deletion

[dih-lee-shuhn]
noun
1.
an act or instance of deleting.
2.
the state of being deleted.
3.
a deleted word, passage, etc.
4.
Genetics. a type of chromosomal aberration in which a segment of the chromosome is removed or lost.

Origin:
1580–90; < Latin dēlētiōn- (stem of dēlētiō) a destroying, equivalent to dēlēt(us) (see delete) + -iōn- -ion

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World English Dictionary
deletion (dɪˈliːʃən)
 
n
1.  the act of deleting or fact of being deleted
2.  a deleted passage, word, etc, in text
3.  the loss or absence of a section of a chromosome

Collins English Dictionary - Complete & Unabridged 10th Edition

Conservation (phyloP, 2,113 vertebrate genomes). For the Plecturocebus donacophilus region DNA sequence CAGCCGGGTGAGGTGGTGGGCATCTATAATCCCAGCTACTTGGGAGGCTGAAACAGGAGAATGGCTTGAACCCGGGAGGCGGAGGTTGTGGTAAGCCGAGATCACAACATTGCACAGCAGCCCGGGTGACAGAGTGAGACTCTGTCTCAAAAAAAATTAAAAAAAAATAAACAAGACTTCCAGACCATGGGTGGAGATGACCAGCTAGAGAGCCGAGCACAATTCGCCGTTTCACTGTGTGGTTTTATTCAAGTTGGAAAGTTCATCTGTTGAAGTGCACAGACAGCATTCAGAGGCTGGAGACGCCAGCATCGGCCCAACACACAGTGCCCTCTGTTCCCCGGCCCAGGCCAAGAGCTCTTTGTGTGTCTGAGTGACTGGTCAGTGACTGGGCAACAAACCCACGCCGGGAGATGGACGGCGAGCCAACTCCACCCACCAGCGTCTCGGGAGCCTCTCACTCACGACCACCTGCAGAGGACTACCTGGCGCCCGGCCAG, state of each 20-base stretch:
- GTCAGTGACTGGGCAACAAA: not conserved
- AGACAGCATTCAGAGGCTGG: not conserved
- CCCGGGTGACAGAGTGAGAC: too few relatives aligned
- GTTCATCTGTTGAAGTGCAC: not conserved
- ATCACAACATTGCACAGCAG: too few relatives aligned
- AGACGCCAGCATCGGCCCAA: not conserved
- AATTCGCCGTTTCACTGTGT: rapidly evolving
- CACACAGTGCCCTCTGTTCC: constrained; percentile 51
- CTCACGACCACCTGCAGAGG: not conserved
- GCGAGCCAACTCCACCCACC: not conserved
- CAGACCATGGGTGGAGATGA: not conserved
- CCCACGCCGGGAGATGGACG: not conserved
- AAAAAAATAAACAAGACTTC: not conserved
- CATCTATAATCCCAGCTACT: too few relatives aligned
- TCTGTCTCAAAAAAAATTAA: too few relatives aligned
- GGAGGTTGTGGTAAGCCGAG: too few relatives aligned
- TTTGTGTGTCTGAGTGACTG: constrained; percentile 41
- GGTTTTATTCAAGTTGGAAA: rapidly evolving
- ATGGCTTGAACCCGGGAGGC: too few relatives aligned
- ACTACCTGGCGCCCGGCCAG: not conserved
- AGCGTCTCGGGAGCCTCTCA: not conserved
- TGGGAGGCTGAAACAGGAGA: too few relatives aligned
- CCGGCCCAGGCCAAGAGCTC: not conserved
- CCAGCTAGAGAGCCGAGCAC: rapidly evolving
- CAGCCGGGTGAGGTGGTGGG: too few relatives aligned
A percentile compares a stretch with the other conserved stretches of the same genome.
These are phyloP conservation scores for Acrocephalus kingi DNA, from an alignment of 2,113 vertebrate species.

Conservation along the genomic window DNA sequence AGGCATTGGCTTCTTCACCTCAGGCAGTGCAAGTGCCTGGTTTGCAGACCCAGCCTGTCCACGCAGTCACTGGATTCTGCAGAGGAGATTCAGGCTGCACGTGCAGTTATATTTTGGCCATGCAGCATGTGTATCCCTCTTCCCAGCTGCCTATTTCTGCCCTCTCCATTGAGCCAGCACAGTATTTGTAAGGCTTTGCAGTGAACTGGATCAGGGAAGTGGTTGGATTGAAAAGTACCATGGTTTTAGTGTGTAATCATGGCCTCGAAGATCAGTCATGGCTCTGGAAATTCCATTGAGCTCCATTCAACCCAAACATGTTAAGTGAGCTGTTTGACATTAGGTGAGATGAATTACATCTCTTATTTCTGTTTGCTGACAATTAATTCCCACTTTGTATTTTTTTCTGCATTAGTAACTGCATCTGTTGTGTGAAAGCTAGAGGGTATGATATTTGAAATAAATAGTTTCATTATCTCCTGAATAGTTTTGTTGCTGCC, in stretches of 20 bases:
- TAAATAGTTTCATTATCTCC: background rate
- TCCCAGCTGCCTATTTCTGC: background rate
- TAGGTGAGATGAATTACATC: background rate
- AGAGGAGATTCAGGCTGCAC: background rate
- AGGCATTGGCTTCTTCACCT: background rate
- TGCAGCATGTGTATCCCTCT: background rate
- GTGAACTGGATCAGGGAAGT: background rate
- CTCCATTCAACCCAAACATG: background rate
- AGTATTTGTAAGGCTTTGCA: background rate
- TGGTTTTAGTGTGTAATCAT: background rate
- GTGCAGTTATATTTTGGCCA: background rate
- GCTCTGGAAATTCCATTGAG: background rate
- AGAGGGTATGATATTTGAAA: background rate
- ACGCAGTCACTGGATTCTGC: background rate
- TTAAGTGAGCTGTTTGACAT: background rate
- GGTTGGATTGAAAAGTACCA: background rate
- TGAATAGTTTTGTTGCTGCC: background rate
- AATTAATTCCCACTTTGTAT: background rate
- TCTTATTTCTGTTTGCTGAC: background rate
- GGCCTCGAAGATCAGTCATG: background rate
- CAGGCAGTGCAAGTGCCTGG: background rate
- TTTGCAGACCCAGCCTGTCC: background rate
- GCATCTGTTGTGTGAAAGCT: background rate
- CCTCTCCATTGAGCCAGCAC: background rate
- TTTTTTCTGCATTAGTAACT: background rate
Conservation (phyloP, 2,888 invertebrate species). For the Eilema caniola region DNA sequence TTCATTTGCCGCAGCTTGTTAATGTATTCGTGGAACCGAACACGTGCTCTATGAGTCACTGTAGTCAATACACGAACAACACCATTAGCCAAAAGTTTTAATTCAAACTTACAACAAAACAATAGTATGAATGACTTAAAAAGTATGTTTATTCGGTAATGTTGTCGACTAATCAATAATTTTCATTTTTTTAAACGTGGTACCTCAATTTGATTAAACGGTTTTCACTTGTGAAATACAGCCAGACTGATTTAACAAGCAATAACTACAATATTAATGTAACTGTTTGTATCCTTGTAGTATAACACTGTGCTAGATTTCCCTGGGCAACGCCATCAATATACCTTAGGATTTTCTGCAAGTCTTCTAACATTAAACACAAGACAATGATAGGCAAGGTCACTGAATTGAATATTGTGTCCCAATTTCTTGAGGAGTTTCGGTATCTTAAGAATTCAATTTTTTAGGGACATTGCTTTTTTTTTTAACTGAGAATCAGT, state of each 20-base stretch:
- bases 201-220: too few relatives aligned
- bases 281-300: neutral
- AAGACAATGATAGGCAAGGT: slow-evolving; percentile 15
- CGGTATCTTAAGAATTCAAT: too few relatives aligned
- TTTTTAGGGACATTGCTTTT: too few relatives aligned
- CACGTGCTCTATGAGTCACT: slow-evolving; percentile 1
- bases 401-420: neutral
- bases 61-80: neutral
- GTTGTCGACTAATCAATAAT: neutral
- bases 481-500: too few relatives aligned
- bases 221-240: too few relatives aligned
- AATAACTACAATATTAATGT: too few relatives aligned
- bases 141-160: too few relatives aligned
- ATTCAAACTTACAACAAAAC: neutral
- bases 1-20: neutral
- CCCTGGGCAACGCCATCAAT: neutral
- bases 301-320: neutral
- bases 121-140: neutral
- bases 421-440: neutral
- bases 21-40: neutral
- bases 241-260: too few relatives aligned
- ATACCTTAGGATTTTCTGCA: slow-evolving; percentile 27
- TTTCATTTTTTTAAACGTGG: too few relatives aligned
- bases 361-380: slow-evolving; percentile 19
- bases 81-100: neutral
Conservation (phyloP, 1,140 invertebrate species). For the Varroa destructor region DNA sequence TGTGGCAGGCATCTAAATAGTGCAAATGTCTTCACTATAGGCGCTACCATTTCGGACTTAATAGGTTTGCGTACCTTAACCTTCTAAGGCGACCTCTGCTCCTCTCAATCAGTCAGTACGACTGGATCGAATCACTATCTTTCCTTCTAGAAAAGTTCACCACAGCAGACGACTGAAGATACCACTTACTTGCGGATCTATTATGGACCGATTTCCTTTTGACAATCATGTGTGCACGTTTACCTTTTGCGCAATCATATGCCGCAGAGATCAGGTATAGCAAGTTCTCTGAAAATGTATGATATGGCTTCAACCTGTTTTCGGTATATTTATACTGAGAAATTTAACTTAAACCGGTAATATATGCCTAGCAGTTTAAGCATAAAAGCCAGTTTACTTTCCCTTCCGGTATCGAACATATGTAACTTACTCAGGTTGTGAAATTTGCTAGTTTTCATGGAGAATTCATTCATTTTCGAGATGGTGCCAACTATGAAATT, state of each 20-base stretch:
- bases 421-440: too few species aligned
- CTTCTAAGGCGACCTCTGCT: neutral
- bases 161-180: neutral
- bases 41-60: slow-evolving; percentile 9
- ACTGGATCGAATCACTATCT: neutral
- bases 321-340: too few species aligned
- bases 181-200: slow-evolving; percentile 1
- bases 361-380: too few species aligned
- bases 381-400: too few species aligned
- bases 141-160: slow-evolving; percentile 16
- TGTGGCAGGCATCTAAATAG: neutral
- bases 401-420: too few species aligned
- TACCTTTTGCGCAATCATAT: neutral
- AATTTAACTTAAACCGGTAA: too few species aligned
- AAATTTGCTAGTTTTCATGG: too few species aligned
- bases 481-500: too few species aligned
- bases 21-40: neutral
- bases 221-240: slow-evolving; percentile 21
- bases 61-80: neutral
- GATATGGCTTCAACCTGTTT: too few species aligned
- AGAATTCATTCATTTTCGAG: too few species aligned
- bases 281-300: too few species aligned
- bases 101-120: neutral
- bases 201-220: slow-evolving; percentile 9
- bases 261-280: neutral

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Etymonline
Word Origin & History

deletion
1580s, from L. deletionem, noun of action from delere (see delete).
Online Etymology Dictionary, © 2010 Douglas Harper
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American Heritage
Medical Dictionary

deletion de·le·tion (dĭ-lē'shən)
n.
Loss, as from mutation, of one or more nucleotides from a chromosome.

The American Heritage® Stedman's Medical Dictionary
Copyright © 2002, 2001, 1995 by Houghton Mifflin Company. Published by Houghton Mifflin Company.
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Example sentences
In both cases, they found a deletion of one particular gene.
It's not ideal but if any model goes against such detections needs
  modification, deletion or re-making.
For every deletion, something that happens during an unequal recombination or
  crossing over, a duplication occurs.
Those with the deletion also had a larger hypothalamus, the part of the brain
  that controls eating and sleep.
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